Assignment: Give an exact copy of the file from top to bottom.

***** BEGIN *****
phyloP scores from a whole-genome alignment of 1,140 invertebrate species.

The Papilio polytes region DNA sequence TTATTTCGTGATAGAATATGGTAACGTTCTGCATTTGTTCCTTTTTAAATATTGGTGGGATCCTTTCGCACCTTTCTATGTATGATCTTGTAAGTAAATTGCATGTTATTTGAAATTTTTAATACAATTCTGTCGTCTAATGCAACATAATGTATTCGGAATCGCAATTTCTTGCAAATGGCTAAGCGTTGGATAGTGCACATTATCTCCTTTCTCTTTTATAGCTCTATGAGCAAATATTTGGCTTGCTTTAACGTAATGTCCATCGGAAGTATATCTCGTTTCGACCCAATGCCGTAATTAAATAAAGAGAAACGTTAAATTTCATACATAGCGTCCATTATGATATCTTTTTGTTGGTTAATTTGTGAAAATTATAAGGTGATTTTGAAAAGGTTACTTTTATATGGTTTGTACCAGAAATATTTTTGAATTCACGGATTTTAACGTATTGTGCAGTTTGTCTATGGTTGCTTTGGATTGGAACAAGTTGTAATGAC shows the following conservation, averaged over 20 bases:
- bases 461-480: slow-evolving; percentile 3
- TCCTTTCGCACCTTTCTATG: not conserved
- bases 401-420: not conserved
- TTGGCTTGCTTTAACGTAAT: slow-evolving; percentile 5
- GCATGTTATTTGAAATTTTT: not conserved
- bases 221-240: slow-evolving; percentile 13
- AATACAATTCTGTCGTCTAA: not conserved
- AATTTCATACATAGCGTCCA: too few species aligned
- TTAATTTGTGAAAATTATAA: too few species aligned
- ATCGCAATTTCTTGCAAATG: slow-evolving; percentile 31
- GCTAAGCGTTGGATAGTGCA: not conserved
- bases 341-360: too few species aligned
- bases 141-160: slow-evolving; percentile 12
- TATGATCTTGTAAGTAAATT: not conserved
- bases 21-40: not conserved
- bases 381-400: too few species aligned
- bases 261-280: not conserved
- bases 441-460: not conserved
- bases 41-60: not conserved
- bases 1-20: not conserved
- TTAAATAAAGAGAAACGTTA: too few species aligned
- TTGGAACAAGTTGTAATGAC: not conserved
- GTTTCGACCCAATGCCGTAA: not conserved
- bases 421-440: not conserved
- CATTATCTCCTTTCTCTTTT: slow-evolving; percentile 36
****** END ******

phyloP scores from a whole-genome alignment of 1,140 invertebrate species.

The Papilio polytes region DNA sequence TTATTTCGTGATAGAATATGGTAACGTTCTGCATTTGTTCCTTTTTAAATATTGGTGGGATCCTTTCGCACCTTTCTATGTATGATCTTGTAAGTAAATTGCATGTTATTTGAAATTTTTAATACAATTCTGTCGTCTAATGCAACATAATGTATTCGGAATCGCAATTTCTTGCAAATGGCTAAGCGTTGGATAGTGCACATTATCTCCTTTCTCTTTTATAGCTCTATGAGCAAATATTTGGCTTGCTTTAACGTAATGTCCATCGGAAGTATATCTCGTTTCGACCCAATGCCGTAATTAAATAAAGAGAAACGTTAAATTTCATACATAGCGTCCATTATGATATCTTTTTGTTGGTTAATTTGTGAAAATTATAAGGTGATTTTGAAAAGGTTACTTTTATATGGTTTGTACCAGAAATATTTTTGAATTCACGGATTTTAACGTATTGTGCAGTTTGTCTATGGTTGCTTTGGATTGGAACAAGTTGTAATGAC shows the following conservation, averaged over 20 bases:
- bases 461-480: slow-evolving; percentile 3
- TCCTTTCGCACCTTTCTATG: not conserved
- bases 401-420: not conserved
- TTGGCTTGCTTTAACGTAAT: slow-evolving; percentile 5
- GCATGTTATTTGAAATTTTT: not conserved
- bases 221-240: slow-evolving; percentile 13
- AATACAATTCTGTCGTCTAA: not conserved
- AATTTCATACATAGCGTCCA: too few species aligned
- TTAATTTGTGAAAATTATAA: too few species aligned
- ATCGCAATTTCTTGCAAATG: slow-evolving; percentile 31
- GCTAAGCGTTGGATAGTGCA: not conserved
- bases 341-360: too few species aligned
- bases 141-160: slow-evolving; percentile 12
- TATGATCTTGTAAGTAAATT: not conserved
- bases 21-40: not conserved
- bases 381-400: too few species aligned
- bases 261-280: not conserved
- bases 441-460: not conserved
- bases 41-60: not conserved
- bases 1-20: not conserved
- TTAAATAAAGAGAAACGTTA: too few species aligned
- TTGGAACAAGTTGTAATGAC: not conserved
- GTTTCGACCCAATGCCGTAA: not conserved
- bases 421-440: not conserved
- CATTATCTCCTTTCTCTTTT: slow-evolving; percentile 36